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The Ones We Love

The Ones We Love

by Brian Griffin October 28, 2020 2 Comments

There's an old adage in the outdoor community which says the best survival knife will be the one we have on us. There is a lot of truth in this statement, I dare say the best knife for the majority of our cutting chores all through our lives will be the ones we have with us. Because they're the ones we've spent time becoming familiar with, and are the ones we know most intimately.  Access and deployment are well rehearsed from use, so it happens intuitively and smoothly. Indexing is immediate even in pitch black darkness, and we know all their little quirks and characteristics. Thus using them effectively comes with very little thought, if any. So they're not the best ones simply because they're in our possession, which obviously will be extremely helpful in any case, more importantly they're the best ones because we've had them.

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Journal of The Mind's Eye

Journal of The Mind's Eye

by Brian Griffin October 14, 2020

In early 1979 I was 13, and very fortunate to be given one of my most valuable life lessons by my Shop teacher Mr. Clark at North Dallas Junior High. He was explaining an important step when my pen ran out of ink, so I was hurriedly looking through my pack for another. The commotion caught his attention so he stopped his presentation to ask what I was doing. I explained that my pen had died, and I needed another because he was at an important point. He laughed and said yes it's very important, which is why I stopped to see what was going on. 

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Lanyards, Fobs, Pull Things, and Dangle Bobbers

Lanyards, Fobs, Pull Things, and Dangle Bobbers

by Kevin Estela October 07, 2020 3 Comments

Fiddleback Forge Knives are some of the most recognizable blades around. From the unique finish on the flats of the blades, to the perfect lines of the handles, to the distinctive “bullseye” lanyard hole, you can’t miss them. It makes sense those who prefer an attractive knife would like to carry it in an equally appealing sheath and since the coordination doesn’t end there, a proper lanyard is likely to thread that bullseye lanyard hole to finish off the knife. Lanyards, fobs, pull things, and dangle bobbers are sometimes more function than form when they should be the other way around. The form of your lanyard (I don’t need to call them “dangle bobbers” again do I?) should follow the function. Just like Fiddleback Forge knives that perform and look good, your lanyard doesn’t have to be just a simple knot anyone can tie. This month’s blog pays close attention to an overlooked accessory, the lanyard. Here are a few considerations for your reading pleasure.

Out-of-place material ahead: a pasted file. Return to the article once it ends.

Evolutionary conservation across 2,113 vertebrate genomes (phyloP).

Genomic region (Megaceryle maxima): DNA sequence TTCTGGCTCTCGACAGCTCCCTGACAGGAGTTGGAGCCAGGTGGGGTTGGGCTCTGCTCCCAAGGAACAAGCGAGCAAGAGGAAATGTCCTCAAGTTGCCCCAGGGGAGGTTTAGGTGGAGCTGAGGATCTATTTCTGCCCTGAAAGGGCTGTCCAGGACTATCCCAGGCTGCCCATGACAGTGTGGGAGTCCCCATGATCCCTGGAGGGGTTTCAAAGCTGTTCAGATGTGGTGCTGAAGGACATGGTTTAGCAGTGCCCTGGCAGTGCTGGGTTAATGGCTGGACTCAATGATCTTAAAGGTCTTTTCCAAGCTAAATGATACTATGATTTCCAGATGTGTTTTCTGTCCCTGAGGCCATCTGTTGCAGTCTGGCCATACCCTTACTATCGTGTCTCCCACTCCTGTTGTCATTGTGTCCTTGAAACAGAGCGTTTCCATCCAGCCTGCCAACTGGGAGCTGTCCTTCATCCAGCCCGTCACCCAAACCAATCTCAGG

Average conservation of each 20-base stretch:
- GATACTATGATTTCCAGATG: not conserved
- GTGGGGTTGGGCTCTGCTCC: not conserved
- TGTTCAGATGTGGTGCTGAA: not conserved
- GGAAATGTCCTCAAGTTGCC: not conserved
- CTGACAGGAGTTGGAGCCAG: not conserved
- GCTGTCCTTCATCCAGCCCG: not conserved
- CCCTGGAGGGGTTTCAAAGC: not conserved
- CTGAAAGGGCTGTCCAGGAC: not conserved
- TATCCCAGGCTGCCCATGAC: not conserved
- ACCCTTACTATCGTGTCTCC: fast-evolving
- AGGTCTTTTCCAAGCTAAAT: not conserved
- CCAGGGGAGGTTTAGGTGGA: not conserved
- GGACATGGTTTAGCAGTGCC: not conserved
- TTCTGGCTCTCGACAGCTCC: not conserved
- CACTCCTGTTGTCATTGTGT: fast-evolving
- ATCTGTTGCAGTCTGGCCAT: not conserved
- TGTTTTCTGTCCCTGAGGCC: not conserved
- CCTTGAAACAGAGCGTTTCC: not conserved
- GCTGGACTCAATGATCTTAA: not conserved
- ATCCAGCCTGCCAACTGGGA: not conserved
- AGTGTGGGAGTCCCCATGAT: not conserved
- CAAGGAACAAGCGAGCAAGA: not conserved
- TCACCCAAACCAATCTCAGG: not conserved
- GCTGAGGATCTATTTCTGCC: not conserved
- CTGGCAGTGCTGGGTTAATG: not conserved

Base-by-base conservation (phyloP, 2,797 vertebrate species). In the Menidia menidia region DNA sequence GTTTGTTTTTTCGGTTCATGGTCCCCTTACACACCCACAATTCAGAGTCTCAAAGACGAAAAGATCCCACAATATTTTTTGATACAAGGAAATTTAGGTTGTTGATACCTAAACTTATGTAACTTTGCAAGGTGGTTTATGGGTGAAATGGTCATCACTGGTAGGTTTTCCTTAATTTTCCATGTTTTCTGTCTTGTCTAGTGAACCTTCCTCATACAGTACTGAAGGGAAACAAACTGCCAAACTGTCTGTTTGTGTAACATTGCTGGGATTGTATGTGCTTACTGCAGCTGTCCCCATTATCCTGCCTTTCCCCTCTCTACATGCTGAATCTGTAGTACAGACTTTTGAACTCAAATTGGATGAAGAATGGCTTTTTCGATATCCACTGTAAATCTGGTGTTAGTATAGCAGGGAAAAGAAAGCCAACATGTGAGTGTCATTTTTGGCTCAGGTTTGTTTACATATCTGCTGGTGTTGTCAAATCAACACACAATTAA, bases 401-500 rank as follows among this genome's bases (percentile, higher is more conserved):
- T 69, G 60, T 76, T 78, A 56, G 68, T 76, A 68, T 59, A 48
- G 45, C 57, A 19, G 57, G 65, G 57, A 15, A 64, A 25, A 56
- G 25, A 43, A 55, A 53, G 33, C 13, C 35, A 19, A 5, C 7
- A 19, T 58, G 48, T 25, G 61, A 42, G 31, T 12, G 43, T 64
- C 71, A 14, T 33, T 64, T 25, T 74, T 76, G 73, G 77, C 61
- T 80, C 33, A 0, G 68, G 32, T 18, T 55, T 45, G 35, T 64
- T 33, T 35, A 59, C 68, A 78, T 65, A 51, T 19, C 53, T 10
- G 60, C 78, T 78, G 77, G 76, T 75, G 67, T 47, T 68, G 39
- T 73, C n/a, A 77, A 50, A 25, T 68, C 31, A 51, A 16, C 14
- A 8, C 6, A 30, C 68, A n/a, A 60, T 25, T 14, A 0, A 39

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Disaster Prep

Disaster Prep

by Kevin Estela September 23, 2020 1 Comment

Unless you’ve been half asleep, you probably have noticed 2020 is a year for the books. COVID 19, double...correction, quintuplet hurricanes, murder hornets, civil unrest, can we get a break? This year, the fabric of our society has been tested. We’ve seen how the masses will react to the prospect of quarantine and when the opportunity to lash out at the system was presented. Toilet paper was hoarded, ammunition was gobbled up by panic buyers, cities fell to riots deemed “mostly-peaceful protests” by the media, and the public was thrust into the position of seriously considering the lack of safety provided by the government and the benefit of self-reliance.

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Bugout On Foot

Bugout On Foot

by Kevin Estela August 26, 2020 2 Comments

If you’re someone who participates in survival discussions, you’ve probably heard of the term “bug out”. Bugging out has been popularized by movies like “Red Dawn” and books like “The Road.” You may have entertained ideas of running to the hills or what you would do if some sort of emergency made its way to your front door. There may be a particular event you’re readying yourself for the decision to leave your most valuable investment (your home I’m assuming) and risk your safety to get away. Recently, I had the opportunity to be a guest instructor at the Fieldcraft Survival Bugout On Foot Course in Prescott, Arizona. This course was designed to teach students the reality of mobility on foot and better prepare them with approximately 70 hours of instruction and practical field exercises over 5 days. The students participated in an extensive after-action report and now have a wealth of takeaways and this month’s blog is meant to share some of the most important ones with you.

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Back to Baxter: A Story of Then and Now

Back to Baxter: A Story of Then and Now

by Kevin Estela August 05, 2020 3 Comments

The year is 1999. Britney Spears burst onto the scene with “Hit Me Baby One More Time” and Keanu introduced us to the artificial world of The Matrix. We were less than a year from the anti-climactic Y2K panic and new millennia. In August of 1999, I was enjoying a great summer off from my freshman year of college and some new-found freedom from an ex girlfriend. My good friends from high school, Nate and Frank, were interested in hanging out again and we were all looking for an adventure. After high school, we all went separate ways but what bound us as friends was the interest we had in the great outdoors and that would unite us again for an epic road trip to Baxter State Park and summiting Mt. Katahdin. That was then. That was over 20 years ago when I was just a teenager who was looking for direction. Since then, I only returned to that part of Maine once in 2003 to summit it again. Now, it has been 17 years and so much has changed in my life. Now, it was time to go back, it was time to seek out adventure again, it was time to give into the draw of the mountains.